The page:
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In Cod We Trust

Scoff not at the cod with its whiskered chin, its wide-eyed look of perpetual surprise, its mottled brown sides the color of North Sea Crude. There are homelier fish, to be sure, but looks aren’t everything. Dried to leathery hardness, reconstituted by soaking in water for three days, simmered in a pot for three or four hours, served over polenta—miracolo—why it’s a dish worthy of a doge: bacala vicentina.

In Vicenza, the capital of Italy’s Veneto region for which the dish is named, bacala vicentinais as close to being a cultural treasure as you can get. Vicenza—which is 35 miles inland from Venice, famous as the home of the great 16th century architect Andrea Palladio, and a UNESCO World Heritage Site, knows a thing or two about cultural treasures.

Marco Polo may have may have bought jade, silk, and ivory back home to Venice, but his countryman Piero Querini brought dried cod. Querini, a Venetian captain, had been shipwrecked in 1432 off the coast of Norway on Rost, one of the Lofoten Islands, where cod is caught in winter and dried on wooden racks. The sea-blessed Venetians may not have been initially impressed with the too, too solid sides of dried cod he brought back, but the good people of Vicenza, who lived 38 miles inland from la Serenissima, immediately understood the advantage of a fish immune to spoilage.

As the ne plus ultra of fish dishes in Vicenza it is only fitting that bacala vicentina has its very own fan club. It is called the Confraternite di Bacala, the Brotherhood of Cod. The brethren wear gray and gold robes—gray in a nod to the pearl grey back of the codfish, gold for the polenta that is the classic accompaniment to the dish, and each member is knighted, by a tap on the shoulder with a side of dried cod. To be a Brother of the Cod is to take on the solemn duty of protecting the integrity of bacala vicentina and spreading the gospel to others.

Which is why I was among six hundred or so people invited to attend the Grand European Gala of Bacala alla Vicentina, a four-course meal that was part of a bacala festival held always on the last weekend of September in the region. The European Union had just elevated bacala vicentina to the category of a “regional speciality,” placing it in the blue-ribbon company of four other Italian traditional dishes like Pizza Margarita and Sicilian cannelloni, and a delegation from Norway—which exports more dried cod to Italy than any other country—had come to Vicenza to join the celebration. Dinner was served in a huge tent set up in the town square of nearby Sandrigo. There was codfish configured into antipasto tidbits like croquettes for hors d’oeuvres, and then a baccala soup “to prepare your stomach for the main course,” explained Teofilo Folengo, a member of the Confraternite. Finally, the waiters produced the centerpiece offering: Sua Maesta il Bacala alla Vicentina con polenta di Mais Marano—bacala and polenta. It is creamy, rich, redolent of its oceanic origins, and particularly suited for pairing with a vespaiolo, a white wine from the surrounding green hills.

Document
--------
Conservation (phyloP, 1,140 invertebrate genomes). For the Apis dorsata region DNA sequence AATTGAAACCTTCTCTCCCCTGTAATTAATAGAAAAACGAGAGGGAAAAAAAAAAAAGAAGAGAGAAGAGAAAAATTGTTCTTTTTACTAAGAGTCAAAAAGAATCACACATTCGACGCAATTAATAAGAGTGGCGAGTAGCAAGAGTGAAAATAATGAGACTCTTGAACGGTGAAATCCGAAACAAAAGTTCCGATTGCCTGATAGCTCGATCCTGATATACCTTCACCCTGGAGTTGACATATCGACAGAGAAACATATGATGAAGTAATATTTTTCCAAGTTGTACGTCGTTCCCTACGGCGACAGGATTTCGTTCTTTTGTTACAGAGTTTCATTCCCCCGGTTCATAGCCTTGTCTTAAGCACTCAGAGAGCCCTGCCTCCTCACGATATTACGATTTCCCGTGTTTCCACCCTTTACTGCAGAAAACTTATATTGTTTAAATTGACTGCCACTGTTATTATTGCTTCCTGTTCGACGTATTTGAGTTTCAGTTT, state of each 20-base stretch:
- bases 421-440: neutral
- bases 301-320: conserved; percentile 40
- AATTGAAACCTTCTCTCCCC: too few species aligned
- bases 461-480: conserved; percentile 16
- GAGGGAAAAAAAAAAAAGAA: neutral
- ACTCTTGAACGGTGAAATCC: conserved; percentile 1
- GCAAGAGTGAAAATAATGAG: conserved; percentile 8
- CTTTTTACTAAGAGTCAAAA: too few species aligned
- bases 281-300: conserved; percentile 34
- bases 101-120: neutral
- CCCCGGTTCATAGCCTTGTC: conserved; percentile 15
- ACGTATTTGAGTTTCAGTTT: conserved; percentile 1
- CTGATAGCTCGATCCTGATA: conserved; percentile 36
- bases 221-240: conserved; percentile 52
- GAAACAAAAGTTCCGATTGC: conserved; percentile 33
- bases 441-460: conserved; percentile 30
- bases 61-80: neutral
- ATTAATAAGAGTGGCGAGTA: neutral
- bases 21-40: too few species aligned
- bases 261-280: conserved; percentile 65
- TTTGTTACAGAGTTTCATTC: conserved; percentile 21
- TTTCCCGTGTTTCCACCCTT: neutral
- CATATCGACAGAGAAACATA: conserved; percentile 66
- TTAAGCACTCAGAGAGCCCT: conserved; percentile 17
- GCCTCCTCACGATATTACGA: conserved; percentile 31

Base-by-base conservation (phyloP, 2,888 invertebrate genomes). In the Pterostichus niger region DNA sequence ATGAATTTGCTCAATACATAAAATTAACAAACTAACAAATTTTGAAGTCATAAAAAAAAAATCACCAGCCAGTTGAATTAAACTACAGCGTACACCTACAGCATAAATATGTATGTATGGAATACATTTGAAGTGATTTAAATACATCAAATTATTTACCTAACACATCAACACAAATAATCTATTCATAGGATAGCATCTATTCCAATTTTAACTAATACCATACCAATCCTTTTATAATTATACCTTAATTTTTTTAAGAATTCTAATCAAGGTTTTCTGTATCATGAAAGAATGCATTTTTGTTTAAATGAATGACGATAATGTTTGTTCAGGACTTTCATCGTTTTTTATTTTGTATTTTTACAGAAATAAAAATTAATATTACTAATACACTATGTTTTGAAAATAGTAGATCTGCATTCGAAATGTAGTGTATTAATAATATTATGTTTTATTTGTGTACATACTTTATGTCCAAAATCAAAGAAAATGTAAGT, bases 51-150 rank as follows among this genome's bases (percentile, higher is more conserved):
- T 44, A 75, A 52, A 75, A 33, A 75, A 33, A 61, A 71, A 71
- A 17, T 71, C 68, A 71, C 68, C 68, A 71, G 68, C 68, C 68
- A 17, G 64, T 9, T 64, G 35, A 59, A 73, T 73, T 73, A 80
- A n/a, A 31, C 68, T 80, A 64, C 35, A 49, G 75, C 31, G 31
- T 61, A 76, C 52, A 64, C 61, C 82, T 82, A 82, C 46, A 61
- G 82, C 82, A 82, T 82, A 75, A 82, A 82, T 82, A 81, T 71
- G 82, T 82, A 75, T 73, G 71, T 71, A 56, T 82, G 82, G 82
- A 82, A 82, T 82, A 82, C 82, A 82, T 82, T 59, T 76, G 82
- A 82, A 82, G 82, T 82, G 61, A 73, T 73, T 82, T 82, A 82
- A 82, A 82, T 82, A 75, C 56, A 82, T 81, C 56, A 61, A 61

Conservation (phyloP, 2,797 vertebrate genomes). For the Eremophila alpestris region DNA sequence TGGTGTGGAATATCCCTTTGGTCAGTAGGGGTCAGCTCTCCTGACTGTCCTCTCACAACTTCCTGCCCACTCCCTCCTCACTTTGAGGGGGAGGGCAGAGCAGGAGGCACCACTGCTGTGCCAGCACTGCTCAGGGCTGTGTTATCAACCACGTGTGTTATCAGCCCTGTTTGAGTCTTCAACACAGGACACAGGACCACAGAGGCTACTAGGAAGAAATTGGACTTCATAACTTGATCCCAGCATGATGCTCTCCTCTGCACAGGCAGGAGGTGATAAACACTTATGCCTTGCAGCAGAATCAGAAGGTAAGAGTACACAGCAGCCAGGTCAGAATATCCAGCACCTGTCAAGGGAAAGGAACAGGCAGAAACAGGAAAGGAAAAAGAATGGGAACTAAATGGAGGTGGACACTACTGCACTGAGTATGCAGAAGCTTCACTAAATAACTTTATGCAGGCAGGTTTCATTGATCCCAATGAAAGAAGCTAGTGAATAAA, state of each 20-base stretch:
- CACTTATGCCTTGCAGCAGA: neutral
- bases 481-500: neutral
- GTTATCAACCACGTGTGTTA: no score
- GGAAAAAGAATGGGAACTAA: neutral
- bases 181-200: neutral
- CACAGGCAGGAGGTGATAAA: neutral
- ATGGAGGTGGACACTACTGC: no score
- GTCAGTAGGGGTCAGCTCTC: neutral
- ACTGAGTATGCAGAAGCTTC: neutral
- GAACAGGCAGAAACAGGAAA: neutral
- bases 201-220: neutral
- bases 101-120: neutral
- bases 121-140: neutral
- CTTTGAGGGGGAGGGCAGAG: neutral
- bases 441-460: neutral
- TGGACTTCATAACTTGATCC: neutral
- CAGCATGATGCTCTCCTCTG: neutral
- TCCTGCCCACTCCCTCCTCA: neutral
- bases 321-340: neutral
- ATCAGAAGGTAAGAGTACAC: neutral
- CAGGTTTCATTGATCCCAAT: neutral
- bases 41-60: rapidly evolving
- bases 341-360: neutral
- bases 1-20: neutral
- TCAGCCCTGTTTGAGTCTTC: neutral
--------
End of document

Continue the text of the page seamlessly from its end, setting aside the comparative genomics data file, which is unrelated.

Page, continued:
“Excellent,” Folengo pronounced, “but my wife’s recipe is still my favorite.” When not performing his duties in the bacala fraternity, Folengo is a book illustrator. He quickly sketched out a side of dried cod on a napkin so I could see the original ingredient in its raw state. Every year, he explained, five or six members of the Confraternite visit each of the 36 restaurants in the area certified to serve the dish to make sure the bacala is authentic and up to snuff.

Alas, no bacala swam into view for dessert. When I asked Lina Tomedi, one of the first women to be inducted into the Confraternite, if such a thing as a bacala dessert even existed, she assured me it did. In fact, she said, she had not one, but two recipes for a bacalacake, and the next time I came to town she promised to bake one for me.

-Cathy Newman for Pop Omnivore